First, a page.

- Clean dryer vents and hoses at least once a year to prevent lint and dust buildup which are fire hazards.
During the months with more extreme temperatures, your electrical system will have a higher load placed on it. However, you can avoid any “shocking” fires by doing the following:
- Make sure your electrical system is up to code and in good working order prior to anyone moving in. Though older systems with Knob-and-Tube or aluminum wiring may still technically function, it is best to replace the connectors or the entire system. Knob-and-Tube wiring has no ground so it cannot service any three-pronged appliances and can be particularly dangerous where building insulation envelops the wires, states the International Association of Certified Home Inspectors. Aluminum wiring becomes weaker over time at its connection points (i.e. near outlets and other junctions) making them prone to arc or overheat, causing a fire. Aluminum wiring may be ok if it is “pigtailed” but be sure you use a licensed and insured electrician for any electrical work.
- Promptly remedy any electrical issues your tenant reports to you. If your tenant leaves you a message about an outlet or lighting fixture sparking (or any other hazard), make sure your response is swift! Again, be sure anyone who works on your electrical system has the proper credentials. The work is more likely to be done correctly, and if something does go wrong, it will protect you from personal liability arising from property damage or worse, any injuries, caused by their work.
If you have a property that is vacant for any number of reasons – waiting to start a remodel, on the market for sale, in-between tenancy – you will need to make sure it is adequately protected from intruders. We associate vacant properties and arson, but other types of vandalism and drug activity may also lead to a fire. In colder climates, someone seeking shelter from the elements may start a fire to keep warm, and not always in the fireplace! To protect vacant properties:
- Board up and secure properties that are expected to have long vacancies without work being done. If you have purchased a property with the intent to rehab it but won’t be able to get to it for a while, it is best to board it up! FEMA has a great guide to help you with a standard plywood board-up. Depending upon the jurisdiction, you may be required to use clear composite board-up materials, so just be sure you are following local ordinances. Aside from the composite types, there are also several companies who make metal screens as well.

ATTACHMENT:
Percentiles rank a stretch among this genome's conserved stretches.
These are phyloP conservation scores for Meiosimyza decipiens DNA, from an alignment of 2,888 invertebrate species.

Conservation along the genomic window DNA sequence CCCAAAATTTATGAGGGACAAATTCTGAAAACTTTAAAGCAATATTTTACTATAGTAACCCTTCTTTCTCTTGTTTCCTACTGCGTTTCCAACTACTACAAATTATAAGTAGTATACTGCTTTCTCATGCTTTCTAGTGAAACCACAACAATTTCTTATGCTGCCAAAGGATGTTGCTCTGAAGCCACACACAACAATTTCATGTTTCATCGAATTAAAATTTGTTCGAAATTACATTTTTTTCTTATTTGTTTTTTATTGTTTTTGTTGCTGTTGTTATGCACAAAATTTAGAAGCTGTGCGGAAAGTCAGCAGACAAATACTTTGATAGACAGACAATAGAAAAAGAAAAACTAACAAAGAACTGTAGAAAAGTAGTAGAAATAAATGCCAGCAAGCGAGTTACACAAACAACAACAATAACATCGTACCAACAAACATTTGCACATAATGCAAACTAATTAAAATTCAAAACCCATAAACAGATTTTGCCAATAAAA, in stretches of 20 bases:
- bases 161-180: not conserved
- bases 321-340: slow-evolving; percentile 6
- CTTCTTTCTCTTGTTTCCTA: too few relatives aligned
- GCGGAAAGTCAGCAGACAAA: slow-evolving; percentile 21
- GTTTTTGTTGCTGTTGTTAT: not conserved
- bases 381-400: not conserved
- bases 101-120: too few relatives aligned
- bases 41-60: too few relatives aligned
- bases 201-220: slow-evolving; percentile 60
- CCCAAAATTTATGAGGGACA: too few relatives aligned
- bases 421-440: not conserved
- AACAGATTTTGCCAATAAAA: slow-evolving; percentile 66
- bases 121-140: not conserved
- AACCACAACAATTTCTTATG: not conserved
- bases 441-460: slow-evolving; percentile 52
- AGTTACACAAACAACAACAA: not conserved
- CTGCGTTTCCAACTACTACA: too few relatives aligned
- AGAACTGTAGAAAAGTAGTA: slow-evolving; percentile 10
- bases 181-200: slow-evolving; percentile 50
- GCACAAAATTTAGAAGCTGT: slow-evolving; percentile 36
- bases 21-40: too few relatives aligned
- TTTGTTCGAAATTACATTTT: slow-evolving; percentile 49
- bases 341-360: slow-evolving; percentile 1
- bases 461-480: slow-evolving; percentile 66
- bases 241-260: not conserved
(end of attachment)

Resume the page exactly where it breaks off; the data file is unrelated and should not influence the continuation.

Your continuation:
- Install a security system. Though an alarm sign may not scare off all criminals, it may make them choose a different house than yours. If your business model includes a lot of rehab projects, you might want to select a system that is portable like a tattletale alarm. The easiest target on the block loses, so make sure yours is the more difficult one to breach. You may think of a security system as just the alarm itself, but your defense should also include sturdy locks and door reinforcement too. Consider reinforcing your exterior doors with Door Armor and don’t forget your basement windows. They often provide an easy access point into the house and contain expensive housing components like water heaters, the furnace, pipes and wiring.
- Let the appearance of your house send the message that it’s cared for and regularly maintained. In other words, you want thieves and vandals to feel that anyone could stop by at any time and catch them in the act. Keep the yard cut and clean. Trim back trees and shrubs that may block views of the house and provide thieves places to hide. Make sure mail and advertisements don’t build up in the mailbox and any newspapers are collected from the driveway. A well-lit exterior can also discourage thieves from approaching your house at night. Motion detector lights are always a good addition, just be sure to place them at a height where they can’t be easily dismantled. Lastly, don’t forget a plan of action for lighting the interior too – timers can be a good solution there.
- Visit your property frequently. Abandon your property and it’s almost guaranteed something bad will happen to it. Of course, you can’t be there 24/7, but you can solicit neighbors to keep an eye on anything they see. Otherwise, make sure you have a regular schedule for dropping by to make sure things are still secure.
We hope that shedding light on these five areas of risk will help you avoid a costly fire as we near the completion of another year. We want you to finish strong, with profit in your pocket and peace of mind too! As always, our best to your investing!
For more fall tips, read “Come One, Come Fall! Seasonal Prep for Your Specific Climate,” “What Less Daylight Means for Your Property,” or check out our “Fall Maintenance Checklist.”